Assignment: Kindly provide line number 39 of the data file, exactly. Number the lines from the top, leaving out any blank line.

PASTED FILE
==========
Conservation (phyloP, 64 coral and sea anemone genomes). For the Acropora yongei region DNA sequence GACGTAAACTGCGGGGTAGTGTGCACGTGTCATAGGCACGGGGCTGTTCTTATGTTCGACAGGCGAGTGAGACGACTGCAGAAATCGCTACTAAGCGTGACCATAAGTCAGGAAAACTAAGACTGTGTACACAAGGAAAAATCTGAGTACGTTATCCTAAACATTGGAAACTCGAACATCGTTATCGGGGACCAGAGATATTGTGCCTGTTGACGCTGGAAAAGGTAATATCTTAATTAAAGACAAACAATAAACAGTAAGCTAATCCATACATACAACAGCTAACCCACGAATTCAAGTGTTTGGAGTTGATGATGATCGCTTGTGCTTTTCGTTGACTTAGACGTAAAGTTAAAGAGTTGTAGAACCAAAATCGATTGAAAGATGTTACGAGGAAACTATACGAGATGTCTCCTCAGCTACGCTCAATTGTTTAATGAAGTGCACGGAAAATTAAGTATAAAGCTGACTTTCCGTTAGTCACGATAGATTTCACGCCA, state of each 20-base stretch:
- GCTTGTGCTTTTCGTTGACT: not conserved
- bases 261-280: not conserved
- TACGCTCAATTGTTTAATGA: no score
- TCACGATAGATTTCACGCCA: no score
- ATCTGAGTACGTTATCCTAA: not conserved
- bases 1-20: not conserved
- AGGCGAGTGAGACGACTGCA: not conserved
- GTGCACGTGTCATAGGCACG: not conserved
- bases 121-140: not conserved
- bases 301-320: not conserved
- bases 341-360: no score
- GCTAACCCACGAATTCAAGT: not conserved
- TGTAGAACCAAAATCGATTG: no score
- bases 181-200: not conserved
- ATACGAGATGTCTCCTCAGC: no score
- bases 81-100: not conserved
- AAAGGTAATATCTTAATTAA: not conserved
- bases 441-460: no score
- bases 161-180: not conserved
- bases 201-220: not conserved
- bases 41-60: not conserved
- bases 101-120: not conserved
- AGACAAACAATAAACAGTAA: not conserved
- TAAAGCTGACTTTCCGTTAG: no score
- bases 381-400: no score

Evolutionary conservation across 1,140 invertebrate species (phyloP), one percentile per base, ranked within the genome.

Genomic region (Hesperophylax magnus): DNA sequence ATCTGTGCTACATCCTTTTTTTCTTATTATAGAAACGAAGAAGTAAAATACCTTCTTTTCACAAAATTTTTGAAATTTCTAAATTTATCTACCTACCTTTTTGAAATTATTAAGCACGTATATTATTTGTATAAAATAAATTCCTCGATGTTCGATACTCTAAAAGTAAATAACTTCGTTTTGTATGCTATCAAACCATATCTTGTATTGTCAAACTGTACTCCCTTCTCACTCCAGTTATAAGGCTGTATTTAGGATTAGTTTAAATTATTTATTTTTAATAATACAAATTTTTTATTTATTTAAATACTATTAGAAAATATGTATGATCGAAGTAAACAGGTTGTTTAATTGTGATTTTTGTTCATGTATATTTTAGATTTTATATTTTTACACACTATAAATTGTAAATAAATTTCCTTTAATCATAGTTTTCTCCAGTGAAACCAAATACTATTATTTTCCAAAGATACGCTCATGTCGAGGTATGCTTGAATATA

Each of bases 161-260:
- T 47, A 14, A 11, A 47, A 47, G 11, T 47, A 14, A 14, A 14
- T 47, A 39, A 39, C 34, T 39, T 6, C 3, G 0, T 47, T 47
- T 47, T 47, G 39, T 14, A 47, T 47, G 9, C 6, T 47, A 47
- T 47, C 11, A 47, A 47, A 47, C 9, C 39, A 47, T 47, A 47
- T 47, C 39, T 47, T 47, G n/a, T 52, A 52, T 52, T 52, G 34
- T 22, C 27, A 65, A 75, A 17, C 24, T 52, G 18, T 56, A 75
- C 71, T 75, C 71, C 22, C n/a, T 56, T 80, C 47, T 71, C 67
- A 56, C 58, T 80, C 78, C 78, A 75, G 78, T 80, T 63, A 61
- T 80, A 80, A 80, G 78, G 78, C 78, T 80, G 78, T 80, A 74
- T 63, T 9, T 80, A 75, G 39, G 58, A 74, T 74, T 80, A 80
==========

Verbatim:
- T 63, T 9, T 80, A 75, G 39, G 58, A 74, T 74, T 80, A 80